Abraham Foxman, executive director of the B'nai B'rith Anti-Defamation League, predicts that if Gibson dramatizes either Jewish rebellion, "we'll lose."
"He'll write his own history," Foxman says. "I would prefer to leave the fate of Jewish history and Hollywood to Steven Spielberg. The Maccabees and Bar Kochba are our sacred history.
"The way he treats history -- with a cherry picker of that which fits his ideology or view -- is not the way I would like the world to learn about the heroism of the Maccabees or Bar Kochba. So, thanks but no thanks." [the whole thing]
To quote from the Simpsons episode Beyond Blunderdome, "It's hell being Mel."
NUNTII: Travel to Libya
With restrictions on travel to Libya being lifted for Americans, there is excitement in the travel pages over the possibility of visiting Leptis Magna. From the New York Times:
Now that all the centrifuges used to enrich uranium for Libya's secret nuclear bomb project have been safely stored in American warehouses, and the vats of mustard gas have been neutralized, President Bush has lifted restrictions on travel to Libya.
The great sucking sound that may soon be heard in the Mediterranean will be the influx of oil and other executives and American tourists returning to the most splendid display of Roman civilization that exists outside Italy.
For at their peak, under the Roman Emperor Lucius Septimius Severus, who ruled the empire from 193 to 211 A.D., the three great cities of the Libyan coast, Leptis Magna, Oea and Sabratha, rivaled Rome itself in splendor, architecture and wealth. In fact, the emperor was a native of Leptis Magna.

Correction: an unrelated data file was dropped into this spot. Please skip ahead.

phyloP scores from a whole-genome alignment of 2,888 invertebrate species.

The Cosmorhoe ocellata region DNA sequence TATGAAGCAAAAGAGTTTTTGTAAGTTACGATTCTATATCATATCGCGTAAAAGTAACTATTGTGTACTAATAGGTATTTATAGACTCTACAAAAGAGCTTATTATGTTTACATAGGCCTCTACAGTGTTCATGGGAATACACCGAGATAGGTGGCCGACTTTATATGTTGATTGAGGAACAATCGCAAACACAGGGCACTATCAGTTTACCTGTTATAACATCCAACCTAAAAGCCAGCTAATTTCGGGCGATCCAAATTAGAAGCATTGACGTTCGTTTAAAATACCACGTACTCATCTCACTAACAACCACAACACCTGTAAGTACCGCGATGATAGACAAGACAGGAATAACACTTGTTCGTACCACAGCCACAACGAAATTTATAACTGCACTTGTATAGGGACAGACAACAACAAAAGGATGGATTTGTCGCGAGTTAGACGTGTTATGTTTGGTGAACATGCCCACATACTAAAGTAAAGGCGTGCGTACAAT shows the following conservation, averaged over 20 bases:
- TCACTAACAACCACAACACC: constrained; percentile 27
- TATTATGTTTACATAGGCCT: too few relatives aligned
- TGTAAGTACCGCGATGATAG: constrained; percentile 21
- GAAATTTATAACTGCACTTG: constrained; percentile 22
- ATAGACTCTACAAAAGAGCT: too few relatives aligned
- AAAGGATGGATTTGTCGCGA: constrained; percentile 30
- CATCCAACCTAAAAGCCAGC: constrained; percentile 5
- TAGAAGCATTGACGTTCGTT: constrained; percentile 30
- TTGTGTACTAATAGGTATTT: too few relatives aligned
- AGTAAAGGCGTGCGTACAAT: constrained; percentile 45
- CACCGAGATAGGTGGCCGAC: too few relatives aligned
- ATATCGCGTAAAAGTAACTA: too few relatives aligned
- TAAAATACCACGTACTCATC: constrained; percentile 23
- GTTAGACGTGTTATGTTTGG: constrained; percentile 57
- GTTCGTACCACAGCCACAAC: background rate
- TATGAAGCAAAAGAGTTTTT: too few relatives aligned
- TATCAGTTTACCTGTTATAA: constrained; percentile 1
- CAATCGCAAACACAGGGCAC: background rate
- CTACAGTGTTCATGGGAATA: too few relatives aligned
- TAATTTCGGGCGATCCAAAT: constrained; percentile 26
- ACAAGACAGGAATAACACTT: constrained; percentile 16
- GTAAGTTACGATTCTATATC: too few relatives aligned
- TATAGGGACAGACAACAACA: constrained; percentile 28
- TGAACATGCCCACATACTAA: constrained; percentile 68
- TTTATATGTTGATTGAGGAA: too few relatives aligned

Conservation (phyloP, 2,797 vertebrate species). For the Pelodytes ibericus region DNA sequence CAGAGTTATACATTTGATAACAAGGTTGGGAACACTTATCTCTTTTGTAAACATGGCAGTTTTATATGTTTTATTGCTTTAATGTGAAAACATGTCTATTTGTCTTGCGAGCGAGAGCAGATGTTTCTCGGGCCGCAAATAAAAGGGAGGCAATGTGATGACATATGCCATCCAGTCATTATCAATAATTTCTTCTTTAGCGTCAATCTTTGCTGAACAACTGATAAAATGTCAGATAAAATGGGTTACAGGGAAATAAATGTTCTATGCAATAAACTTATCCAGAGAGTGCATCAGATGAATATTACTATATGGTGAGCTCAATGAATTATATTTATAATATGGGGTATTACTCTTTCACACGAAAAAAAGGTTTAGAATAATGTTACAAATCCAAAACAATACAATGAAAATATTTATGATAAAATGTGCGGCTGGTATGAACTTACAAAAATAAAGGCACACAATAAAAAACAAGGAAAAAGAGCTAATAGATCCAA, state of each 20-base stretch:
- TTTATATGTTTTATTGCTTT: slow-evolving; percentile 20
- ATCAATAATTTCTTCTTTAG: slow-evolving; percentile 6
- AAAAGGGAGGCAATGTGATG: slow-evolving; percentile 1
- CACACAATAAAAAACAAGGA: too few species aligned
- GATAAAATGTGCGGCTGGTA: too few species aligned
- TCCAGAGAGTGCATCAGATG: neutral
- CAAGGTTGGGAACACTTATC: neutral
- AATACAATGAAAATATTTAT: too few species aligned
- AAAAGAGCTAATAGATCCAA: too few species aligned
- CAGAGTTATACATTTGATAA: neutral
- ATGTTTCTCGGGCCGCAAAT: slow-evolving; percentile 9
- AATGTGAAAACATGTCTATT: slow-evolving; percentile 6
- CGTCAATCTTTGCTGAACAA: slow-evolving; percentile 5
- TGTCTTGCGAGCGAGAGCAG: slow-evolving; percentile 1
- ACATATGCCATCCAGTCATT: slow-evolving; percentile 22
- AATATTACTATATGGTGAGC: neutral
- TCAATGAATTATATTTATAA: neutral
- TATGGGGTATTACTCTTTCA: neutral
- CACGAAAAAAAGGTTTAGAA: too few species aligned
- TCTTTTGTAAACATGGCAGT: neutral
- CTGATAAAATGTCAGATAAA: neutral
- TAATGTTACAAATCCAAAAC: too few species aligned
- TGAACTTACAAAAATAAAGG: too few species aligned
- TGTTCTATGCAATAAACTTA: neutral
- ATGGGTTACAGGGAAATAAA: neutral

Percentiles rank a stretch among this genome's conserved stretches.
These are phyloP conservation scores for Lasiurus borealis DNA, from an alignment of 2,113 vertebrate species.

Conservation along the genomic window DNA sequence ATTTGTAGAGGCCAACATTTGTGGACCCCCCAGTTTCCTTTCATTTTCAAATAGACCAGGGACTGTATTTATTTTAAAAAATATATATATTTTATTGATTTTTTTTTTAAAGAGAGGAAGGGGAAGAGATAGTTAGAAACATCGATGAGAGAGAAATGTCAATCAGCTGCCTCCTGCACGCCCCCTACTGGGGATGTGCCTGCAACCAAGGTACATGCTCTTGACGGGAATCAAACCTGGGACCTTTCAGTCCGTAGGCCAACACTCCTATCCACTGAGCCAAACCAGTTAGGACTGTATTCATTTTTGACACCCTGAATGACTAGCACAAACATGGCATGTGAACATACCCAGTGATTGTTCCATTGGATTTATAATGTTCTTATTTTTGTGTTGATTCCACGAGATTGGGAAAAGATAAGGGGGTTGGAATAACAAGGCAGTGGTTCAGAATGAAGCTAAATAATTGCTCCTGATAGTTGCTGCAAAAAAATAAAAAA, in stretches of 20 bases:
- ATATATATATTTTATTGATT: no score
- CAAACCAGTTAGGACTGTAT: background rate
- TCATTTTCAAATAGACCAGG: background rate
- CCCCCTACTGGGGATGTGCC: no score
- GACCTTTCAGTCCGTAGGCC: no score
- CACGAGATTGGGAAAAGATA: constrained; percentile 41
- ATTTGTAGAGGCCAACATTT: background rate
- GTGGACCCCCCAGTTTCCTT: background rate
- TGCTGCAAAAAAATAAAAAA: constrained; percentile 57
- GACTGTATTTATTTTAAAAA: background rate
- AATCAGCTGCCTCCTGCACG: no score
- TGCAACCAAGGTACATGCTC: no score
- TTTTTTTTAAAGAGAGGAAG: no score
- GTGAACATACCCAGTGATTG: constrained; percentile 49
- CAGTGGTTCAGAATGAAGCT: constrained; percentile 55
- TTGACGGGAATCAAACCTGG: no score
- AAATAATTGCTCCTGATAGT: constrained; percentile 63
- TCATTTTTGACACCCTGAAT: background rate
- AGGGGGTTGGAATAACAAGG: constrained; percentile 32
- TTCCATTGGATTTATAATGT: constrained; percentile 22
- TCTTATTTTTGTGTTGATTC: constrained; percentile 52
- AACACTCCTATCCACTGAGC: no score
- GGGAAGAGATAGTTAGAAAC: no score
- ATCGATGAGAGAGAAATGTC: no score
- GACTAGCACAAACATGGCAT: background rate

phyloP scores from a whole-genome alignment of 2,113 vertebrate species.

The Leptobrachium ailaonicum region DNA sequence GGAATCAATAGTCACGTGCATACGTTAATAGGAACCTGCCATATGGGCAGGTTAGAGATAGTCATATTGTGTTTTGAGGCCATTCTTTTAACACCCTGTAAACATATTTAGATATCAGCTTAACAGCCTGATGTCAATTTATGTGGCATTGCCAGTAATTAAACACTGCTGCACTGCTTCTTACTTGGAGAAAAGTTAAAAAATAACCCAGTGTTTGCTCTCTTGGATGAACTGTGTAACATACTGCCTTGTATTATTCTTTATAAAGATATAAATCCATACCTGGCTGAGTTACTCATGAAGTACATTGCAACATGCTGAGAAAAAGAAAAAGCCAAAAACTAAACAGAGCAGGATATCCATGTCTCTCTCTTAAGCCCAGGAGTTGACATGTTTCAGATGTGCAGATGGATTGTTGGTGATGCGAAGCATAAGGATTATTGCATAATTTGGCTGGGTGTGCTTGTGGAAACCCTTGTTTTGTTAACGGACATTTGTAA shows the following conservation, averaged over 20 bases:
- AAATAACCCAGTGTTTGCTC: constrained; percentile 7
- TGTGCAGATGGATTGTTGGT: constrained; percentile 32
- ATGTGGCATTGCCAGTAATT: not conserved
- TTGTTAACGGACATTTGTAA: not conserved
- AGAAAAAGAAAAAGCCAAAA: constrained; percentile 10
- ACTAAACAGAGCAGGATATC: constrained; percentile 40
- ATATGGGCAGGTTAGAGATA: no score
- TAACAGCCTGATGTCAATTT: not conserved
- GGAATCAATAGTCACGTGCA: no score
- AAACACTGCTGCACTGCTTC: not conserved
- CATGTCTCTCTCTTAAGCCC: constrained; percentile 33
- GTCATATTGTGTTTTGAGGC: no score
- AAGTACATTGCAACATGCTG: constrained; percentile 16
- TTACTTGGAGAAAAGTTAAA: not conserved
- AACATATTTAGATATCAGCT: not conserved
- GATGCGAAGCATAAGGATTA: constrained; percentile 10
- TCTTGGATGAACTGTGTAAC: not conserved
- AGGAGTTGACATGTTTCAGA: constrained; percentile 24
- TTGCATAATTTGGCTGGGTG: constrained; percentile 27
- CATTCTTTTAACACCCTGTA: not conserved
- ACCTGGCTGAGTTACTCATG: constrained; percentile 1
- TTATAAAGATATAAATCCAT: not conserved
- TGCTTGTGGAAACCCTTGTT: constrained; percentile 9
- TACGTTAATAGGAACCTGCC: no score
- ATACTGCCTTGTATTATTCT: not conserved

What Americans are going to discover with amazement is just how much is left standing in Leptis Magna, 75 miles east of Tripoli and in Sabratha, 50 miles to the west of the capital. For what happened on this coast of golden sandstone after Rome collapsed and after Muslim conquerors swept over the region in the seventh century was that nature sealed Leptis Magna and Sabratha under a blanket of sand.
The cities lay there until the Italian conquest of 1911. During two periods of intense excavation, in the 1920's and 1950's, the broad outlines of both places and their stunning architectural relics emerged.
Mustafa Turjman has walked these streets for more than 20 years as a tour guide and historian at Leptis Magna and his eyes still light up as he strolls through Hadrian's Baths and along the colonnaded street to the Forum of Severus, which covers about three acres. Here was the shopping mall for a rich metropolis and later, a grand basilica next door.
"It is still possible to imagine the life that existed here," he says, "because the streets take you to the homes of merchants and from there to the temples, theaters and markets."
After a 90-minute trip by car from Tripoli, the approach to Leptis is through a stand of pine and eucalyptus trees off a parking lot. When you emerge from the trees, the Arch of Septimius rises magnificently over a landscape that is deceptively green because so much vegetation still mixes with the ruins. The Triumphal Arch, probably built for the emperor's visit in A.D. 203, stands there eerily at the head of a broad avenue called Cardo Maximus like a gateway to another era. The mammoth paving stones radiate the brute force of Roman power. [more]
AWOTV: On TV Today
12.00 p.m. |DTC| Secrets of the Colosseum
Visit the ruins of this massive triumph of Roman building and
engineering for clues to its ingenious design. Built in a remarkably
short span of 10 years, the structure combined travertine stone,
iron, concrete, brick and lava rocks from nearby Vesuvius.
2.00 a.m. |DTC| Lost City of Pompeii: Secrets of the Dead
Journey to the playground of the Roman aristocracy, Herculaneum.
Buried by the same volcanic eruption that leveled Pompeii, this city
of luxurious villas, magnificent arcades and extensive library
collections holds clues to the Roman's riches. [technically
'tomorrow', but if you want to set your vcr ...]
DTC = Discovery Times Channel